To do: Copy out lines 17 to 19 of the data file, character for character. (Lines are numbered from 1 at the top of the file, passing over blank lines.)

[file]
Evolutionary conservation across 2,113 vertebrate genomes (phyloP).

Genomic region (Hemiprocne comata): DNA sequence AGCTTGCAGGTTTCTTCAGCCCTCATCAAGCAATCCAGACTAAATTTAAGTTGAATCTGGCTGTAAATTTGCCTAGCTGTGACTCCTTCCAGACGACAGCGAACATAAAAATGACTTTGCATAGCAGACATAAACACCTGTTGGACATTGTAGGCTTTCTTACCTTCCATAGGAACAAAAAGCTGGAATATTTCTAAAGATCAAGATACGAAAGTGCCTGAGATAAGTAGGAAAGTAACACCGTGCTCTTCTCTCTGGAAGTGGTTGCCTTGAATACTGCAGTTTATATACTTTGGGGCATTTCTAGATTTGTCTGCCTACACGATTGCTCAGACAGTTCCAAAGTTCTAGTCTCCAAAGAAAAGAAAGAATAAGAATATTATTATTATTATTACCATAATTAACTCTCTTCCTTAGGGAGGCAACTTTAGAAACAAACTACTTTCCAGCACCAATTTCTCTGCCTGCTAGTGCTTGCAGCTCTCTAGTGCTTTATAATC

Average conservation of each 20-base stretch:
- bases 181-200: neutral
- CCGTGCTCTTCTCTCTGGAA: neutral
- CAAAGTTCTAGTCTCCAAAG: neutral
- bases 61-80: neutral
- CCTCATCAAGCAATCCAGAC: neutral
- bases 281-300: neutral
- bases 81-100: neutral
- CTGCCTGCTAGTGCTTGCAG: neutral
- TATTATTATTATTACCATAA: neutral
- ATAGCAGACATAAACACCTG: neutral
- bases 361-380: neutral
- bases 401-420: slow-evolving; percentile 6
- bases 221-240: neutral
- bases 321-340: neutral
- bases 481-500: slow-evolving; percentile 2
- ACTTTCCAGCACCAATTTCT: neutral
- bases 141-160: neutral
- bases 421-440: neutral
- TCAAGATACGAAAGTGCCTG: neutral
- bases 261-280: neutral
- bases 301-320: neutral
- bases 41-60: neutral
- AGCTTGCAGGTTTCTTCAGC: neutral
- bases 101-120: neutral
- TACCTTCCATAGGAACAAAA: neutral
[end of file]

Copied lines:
- bases 321-340: neutral
- bases 481-500: slow-evolving; percentile 2
- ACTTTCCAGCACCAATTTCT: neutral